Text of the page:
Radical Innovation in Mining Management
Social license, Digital transformation, Safety, and Profitability - four issues that seem to be caught in a perpetual trade-off. Spend more time on one, and it reduces the attention given to the others. It's a problem that impacts everyone in the organisation:
- As an executive, you're frustrated with events that unexpectedly emerge to disrupt production.
- As a manager, you're angry when corporate performance statistics don't reflect the tireless effort required to keep things running locally.
- As a supervisor, you're frustrated with fault finding in people and blaming individuals for mediocre results that are beyond their control.
- As an engineer, you're disillusioned by past innovative programs that started with a bang and then either withered away or had the budget pulled.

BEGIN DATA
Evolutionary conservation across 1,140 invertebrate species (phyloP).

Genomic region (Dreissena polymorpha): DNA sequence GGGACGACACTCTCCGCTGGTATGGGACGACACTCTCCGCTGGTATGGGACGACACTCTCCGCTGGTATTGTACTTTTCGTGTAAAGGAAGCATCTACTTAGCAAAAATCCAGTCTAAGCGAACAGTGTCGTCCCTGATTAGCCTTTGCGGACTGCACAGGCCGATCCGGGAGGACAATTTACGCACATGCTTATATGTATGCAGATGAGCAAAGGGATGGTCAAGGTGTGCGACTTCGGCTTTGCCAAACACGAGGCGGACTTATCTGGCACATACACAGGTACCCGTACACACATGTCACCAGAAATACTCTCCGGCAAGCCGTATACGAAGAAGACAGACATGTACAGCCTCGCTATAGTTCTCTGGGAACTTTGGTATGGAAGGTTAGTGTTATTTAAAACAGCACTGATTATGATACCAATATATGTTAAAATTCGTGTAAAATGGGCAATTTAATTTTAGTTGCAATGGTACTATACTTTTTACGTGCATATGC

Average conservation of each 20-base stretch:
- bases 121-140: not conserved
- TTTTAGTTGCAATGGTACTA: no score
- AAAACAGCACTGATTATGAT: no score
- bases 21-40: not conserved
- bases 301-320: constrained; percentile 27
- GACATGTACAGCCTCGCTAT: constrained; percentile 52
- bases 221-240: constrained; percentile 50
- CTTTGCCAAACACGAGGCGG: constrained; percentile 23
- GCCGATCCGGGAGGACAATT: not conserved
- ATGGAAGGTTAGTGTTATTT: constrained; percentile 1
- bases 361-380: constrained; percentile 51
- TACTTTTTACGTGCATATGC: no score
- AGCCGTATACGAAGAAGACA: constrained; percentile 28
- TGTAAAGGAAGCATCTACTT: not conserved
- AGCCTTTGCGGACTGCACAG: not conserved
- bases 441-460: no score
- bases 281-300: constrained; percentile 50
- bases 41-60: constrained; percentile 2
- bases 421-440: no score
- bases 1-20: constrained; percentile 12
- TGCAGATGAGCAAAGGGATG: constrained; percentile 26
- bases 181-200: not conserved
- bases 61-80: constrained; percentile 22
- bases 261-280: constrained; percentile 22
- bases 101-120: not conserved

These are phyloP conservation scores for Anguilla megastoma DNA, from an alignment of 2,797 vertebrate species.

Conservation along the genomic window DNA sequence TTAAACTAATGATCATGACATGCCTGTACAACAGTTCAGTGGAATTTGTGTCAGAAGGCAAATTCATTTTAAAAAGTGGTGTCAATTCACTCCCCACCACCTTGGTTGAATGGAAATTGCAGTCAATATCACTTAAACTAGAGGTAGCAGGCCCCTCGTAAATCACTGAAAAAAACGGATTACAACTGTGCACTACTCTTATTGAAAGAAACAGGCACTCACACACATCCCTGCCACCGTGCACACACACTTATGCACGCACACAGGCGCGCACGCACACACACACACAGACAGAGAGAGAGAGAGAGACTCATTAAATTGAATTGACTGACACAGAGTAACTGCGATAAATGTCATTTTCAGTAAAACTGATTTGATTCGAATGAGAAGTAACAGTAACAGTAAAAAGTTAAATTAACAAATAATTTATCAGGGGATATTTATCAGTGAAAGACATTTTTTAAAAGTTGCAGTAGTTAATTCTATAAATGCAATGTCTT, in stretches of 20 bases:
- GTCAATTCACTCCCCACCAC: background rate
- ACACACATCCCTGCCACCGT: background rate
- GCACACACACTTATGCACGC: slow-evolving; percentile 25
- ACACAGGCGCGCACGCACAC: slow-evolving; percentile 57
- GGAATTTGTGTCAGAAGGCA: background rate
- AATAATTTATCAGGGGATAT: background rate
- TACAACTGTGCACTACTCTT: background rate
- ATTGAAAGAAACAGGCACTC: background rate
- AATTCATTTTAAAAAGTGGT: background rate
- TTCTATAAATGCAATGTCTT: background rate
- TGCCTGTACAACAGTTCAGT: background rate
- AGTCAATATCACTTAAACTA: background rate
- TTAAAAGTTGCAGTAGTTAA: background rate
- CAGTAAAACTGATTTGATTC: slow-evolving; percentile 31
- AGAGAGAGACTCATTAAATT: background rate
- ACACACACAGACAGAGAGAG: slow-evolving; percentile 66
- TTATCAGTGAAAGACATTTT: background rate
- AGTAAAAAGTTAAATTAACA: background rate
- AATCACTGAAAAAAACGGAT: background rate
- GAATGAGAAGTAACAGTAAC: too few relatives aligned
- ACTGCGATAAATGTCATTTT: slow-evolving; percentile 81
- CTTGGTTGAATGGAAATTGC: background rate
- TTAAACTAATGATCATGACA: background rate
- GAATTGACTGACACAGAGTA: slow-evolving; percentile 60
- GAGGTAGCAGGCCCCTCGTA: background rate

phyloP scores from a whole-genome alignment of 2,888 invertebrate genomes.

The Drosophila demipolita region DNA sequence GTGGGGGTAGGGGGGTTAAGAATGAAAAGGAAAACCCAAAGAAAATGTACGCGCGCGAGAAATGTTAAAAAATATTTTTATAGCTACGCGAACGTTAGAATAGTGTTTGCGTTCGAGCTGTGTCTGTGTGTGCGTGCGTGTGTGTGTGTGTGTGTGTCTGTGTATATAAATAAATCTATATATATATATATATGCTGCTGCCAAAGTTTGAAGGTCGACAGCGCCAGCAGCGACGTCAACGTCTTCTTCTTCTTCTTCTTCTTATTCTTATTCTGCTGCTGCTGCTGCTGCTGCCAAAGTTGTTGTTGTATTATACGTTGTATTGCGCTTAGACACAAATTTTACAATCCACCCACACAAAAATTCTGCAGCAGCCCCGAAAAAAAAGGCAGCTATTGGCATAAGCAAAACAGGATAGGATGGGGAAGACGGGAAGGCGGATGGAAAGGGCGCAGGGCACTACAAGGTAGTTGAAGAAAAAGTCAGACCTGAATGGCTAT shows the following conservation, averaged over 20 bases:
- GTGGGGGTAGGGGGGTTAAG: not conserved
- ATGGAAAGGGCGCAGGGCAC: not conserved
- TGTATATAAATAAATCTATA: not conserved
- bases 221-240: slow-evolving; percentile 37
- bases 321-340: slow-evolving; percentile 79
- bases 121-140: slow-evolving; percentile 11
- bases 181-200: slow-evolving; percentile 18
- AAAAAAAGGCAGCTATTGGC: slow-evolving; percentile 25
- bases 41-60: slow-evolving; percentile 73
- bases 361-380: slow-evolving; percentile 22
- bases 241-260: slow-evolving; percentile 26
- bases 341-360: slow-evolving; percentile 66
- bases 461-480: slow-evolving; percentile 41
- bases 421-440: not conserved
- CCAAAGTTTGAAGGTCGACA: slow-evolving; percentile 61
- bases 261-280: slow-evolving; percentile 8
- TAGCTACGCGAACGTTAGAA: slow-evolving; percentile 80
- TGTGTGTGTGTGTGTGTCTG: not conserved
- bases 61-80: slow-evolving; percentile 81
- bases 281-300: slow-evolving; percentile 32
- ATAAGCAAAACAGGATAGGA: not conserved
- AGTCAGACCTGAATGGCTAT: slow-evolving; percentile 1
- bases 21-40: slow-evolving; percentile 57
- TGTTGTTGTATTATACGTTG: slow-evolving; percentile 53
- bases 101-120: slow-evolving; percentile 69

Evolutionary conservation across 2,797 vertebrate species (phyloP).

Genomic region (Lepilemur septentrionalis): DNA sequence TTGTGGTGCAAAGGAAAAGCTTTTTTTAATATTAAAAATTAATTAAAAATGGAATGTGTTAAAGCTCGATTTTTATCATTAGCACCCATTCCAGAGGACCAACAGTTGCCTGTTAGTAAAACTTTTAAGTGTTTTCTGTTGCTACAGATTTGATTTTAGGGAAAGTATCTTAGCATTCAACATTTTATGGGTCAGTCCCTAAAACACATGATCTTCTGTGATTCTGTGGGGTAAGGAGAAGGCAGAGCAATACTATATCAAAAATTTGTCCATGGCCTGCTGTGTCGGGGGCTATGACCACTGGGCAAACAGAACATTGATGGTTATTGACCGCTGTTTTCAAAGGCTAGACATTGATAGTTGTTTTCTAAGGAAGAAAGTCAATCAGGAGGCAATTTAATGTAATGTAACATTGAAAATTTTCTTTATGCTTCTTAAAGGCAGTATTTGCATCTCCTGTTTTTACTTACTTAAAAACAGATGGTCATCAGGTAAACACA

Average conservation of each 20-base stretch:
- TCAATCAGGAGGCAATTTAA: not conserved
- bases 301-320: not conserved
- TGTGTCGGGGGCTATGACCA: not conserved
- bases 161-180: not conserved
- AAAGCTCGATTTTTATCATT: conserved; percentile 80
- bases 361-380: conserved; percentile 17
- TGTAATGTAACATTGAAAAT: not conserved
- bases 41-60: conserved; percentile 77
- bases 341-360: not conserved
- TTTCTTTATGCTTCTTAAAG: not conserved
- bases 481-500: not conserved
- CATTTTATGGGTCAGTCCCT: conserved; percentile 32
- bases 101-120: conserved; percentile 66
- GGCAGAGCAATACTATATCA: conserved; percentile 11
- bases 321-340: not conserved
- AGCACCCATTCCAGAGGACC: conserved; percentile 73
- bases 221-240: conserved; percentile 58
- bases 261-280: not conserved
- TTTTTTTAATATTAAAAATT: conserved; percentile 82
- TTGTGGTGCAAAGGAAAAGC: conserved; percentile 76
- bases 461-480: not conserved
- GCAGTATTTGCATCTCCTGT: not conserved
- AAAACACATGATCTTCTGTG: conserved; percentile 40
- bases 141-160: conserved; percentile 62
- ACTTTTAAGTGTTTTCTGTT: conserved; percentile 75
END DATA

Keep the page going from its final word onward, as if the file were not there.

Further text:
- As a tradesperson, you can sense worsening mine conditions but feel powerless in voicing your concerns.
Have we reached a plateau in our ability to improve on each of these issues individually as well as collectively? Peter Senge claimed: "Today's problems come from yesterday's solutions". In this first article, we introduce how yesterday's solutions have led to three myths that control current mining thinking. In the following months, we will delve deeper into each myth and the problems they create today.
Based on 15 years of consulting experience we believe that radical innovation is essential to disrupt myth domination. "Radical" does not necessarily mean painful and agonising. It means being enlightened that the world has radically changed and the Mining industry needs to catch up.
Three myths that destroy mining innovation
Myth 1: The best way to run a mine is to focus on cost certainty and manage people as if they are parts of a machine.
Myth 2: Mine operations should be optimised from start to finish to produce the best results.
Myth 3: We can achieve social licence acceptance and safety aims within our current management paradigm by pursuing effective culture change.